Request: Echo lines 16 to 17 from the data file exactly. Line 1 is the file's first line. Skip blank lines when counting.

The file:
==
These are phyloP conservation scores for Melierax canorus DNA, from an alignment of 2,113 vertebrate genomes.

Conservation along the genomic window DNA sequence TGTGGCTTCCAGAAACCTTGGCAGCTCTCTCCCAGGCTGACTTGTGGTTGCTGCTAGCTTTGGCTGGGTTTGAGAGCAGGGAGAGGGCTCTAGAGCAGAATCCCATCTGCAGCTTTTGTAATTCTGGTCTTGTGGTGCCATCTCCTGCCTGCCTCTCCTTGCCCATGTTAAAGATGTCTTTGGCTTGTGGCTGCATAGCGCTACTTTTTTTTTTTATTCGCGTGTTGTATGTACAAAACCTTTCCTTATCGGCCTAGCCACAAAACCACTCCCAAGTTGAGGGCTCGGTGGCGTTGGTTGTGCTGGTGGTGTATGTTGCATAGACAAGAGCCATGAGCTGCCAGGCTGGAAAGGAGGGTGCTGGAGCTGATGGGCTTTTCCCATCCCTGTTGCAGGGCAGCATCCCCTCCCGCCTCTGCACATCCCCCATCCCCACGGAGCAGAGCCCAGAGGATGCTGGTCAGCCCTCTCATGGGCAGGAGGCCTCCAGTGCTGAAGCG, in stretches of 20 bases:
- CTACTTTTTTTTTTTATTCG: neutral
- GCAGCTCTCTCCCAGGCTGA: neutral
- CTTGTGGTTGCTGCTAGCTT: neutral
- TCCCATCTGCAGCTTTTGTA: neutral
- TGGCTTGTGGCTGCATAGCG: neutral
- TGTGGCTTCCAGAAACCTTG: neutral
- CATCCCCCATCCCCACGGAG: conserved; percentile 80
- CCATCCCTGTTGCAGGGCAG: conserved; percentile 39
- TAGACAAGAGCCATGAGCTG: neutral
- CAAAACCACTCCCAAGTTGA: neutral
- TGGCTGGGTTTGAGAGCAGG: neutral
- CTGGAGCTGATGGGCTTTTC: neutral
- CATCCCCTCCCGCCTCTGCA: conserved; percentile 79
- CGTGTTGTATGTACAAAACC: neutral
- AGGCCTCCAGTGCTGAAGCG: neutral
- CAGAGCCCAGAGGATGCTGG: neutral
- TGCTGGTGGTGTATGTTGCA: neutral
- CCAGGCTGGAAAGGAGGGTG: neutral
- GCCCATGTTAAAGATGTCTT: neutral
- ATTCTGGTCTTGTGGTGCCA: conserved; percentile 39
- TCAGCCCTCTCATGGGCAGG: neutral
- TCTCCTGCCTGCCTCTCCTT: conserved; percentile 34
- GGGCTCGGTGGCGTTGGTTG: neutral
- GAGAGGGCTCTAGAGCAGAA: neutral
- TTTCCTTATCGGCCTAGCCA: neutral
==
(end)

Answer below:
- CGTGTTGTATGTACAAAACC: neutral
- AGGCCTCCAGTGCTGAAGCG: neutral